When the job market gets tough, the tough get going—back to school.
With Florida’s unemployment rate the highest since Gerald Ford was president in the mid 1970s, thousands of state residents are going back to school.
Take Barbara Ferreira as an example. After being laid off as an accounting manager — and realizing that accounting jobs are scarce as hen’s teeth—she decided to go to nursing school. She finished her prerequisite classes last week and starts her first nursing class at Miami Dade College on Jan. 5.
She’s hoping to get into a program whereby South Florida Workforce, the state-sponsored employment agency, will pay for her classes, and a job at the University of Miami Hospital should be waiting for her when she graduates in 15 to 18 months.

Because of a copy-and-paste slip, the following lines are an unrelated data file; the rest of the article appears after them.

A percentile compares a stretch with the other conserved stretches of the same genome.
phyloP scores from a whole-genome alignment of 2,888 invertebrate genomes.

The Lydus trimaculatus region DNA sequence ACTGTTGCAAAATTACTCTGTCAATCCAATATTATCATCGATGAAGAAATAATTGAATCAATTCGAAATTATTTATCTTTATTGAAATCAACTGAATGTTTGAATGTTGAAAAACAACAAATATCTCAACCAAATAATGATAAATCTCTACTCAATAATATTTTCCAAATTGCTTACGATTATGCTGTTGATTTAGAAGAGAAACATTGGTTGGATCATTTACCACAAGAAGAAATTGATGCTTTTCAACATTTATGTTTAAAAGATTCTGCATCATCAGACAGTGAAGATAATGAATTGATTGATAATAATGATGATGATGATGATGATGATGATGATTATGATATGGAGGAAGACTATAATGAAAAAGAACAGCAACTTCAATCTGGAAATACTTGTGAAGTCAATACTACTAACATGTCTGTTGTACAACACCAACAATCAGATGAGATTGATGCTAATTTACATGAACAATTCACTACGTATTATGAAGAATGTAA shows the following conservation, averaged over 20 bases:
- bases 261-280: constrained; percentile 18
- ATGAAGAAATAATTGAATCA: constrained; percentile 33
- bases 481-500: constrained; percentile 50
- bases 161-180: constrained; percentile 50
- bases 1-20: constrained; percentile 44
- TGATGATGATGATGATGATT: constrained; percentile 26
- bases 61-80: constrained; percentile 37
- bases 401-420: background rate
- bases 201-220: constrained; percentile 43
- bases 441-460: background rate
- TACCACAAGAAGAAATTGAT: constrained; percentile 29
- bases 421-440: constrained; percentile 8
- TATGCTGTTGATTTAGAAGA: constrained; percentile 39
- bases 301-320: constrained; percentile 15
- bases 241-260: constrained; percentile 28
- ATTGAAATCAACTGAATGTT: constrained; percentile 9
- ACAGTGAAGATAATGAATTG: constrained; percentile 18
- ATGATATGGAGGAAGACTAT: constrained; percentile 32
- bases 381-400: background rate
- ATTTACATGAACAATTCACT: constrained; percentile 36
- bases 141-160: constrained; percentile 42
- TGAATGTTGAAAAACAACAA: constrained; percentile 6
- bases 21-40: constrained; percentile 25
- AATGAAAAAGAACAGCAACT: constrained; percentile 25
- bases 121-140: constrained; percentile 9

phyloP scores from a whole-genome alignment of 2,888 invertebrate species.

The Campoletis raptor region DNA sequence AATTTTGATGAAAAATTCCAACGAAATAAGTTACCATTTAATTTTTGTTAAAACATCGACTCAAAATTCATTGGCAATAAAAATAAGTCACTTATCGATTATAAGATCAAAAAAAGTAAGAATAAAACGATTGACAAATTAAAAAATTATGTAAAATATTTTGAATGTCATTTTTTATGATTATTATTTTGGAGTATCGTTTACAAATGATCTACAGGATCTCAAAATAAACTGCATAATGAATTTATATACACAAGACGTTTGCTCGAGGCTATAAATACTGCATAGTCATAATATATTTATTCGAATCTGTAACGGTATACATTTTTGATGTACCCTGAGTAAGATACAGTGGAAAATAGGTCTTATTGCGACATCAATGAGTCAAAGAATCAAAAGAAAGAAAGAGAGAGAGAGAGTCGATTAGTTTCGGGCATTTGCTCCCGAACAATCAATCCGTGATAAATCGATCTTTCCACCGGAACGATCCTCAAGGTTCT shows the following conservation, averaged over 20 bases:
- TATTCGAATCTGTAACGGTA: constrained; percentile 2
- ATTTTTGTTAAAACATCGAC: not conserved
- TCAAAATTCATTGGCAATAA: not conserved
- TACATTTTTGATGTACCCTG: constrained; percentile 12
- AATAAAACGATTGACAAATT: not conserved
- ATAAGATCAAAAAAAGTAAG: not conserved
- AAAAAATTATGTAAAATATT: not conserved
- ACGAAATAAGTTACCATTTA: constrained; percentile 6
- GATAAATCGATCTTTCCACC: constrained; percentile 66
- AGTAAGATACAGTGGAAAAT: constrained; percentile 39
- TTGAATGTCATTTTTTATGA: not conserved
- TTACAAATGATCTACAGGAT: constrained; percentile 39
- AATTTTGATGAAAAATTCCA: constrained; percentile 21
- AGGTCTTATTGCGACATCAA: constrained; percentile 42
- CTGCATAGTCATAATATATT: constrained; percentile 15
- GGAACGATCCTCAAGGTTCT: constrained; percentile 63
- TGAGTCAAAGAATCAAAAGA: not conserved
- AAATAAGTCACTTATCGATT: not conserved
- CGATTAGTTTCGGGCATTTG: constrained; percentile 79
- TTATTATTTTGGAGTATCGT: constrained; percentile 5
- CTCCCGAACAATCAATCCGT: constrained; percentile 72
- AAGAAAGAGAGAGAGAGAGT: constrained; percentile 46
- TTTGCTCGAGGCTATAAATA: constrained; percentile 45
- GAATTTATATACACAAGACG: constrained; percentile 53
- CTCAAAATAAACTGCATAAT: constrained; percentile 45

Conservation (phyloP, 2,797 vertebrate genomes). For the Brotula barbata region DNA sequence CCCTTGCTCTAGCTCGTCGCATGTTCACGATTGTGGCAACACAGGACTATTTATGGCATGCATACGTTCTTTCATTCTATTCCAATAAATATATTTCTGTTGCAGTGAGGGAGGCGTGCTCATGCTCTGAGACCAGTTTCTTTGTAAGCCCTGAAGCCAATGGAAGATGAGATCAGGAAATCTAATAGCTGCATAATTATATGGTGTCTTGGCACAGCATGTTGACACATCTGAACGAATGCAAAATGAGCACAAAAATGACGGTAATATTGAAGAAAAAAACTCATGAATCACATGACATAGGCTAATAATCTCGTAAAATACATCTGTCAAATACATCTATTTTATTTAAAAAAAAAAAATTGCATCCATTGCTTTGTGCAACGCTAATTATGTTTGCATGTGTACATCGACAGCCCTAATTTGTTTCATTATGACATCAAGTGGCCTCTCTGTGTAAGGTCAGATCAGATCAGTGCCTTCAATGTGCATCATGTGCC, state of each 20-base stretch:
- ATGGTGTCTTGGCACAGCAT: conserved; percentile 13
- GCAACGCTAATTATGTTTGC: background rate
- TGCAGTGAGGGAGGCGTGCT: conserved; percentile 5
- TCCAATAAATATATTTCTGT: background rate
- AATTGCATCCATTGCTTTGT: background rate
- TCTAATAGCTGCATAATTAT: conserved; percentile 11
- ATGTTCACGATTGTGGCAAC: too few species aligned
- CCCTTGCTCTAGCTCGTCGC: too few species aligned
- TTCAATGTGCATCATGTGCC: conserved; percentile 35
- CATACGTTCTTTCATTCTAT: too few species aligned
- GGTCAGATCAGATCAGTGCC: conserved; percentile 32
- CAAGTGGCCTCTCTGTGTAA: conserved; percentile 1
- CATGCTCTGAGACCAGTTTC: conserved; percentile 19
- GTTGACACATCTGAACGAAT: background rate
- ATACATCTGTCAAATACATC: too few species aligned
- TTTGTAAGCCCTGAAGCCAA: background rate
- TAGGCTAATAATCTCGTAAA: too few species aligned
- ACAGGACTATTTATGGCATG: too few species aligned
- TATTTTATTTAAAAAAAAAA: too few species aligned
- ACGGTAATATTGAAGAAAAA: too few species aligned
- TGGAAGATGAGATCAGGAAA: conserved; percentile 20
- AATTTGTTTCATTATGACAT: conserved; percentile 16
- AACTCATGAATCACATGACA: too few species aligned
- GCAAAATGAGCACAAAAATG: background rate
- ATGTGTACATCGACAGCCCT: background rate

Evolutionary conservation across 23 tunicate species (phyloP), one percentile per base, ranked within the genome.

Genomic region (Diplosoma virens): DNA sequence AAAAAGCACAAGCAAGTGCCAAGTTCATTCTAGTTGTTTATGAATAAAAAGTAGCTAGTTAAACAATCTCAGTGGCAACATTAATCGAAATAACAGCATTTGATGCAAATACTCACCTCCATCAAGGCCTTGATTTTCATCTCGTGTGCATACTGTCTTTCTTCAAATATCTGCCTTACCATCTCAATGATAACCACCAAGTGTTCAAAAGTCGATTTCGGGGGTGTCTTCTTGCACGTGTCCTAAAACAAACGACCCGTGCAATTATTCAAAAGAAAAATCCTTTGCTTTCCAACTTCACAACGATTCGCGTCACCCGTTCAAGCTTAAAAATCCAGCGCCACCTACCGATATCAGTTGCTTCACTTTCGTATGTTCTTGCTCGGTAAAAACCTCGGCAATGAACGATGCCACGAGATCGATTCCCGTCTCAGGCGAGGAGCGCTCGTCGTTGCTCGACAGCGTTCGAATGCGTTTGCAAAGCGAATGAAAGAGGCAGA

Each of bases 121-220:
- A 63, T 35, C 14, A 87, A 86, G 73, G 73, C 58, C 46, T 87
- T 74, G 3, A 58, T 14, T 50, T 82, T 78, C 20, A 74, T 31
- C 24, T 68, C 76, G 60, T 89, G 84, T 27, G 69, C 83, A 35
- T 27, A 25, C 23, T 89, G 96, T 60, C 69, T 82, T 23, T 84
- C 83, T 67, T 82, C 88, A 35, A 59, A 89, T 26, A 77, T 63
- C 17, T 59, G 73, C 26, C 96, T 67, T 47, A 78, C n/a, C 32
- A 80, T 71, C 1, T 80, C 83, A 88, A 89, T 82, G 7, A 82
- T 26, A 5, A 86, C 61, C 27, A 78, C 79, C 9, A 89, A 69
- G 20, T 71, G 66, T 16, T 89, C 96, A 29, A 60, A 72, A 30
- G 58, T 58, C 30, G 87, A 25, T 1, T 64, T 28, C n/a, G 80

“There are a lot of people in that position, either because they were let go or their position is kind of tanking,“ said Luis Casas, spokesman for Florida International University’s business school. Some people use the opportunity to go back and get an MBA, he said: “This is a trigger to say, ‘Maybe right now is the right time to do this.’“
Read: “Florida’s job market got ice cold during the recession,“ an article from the MiamiHerald.com.
ADDITIONAL MEDIA COVERAGE
- “Desempleados buscan capacitación en tiempos de crisis,“ ElNuevoHerald.com, 20 de deciembre del 2009.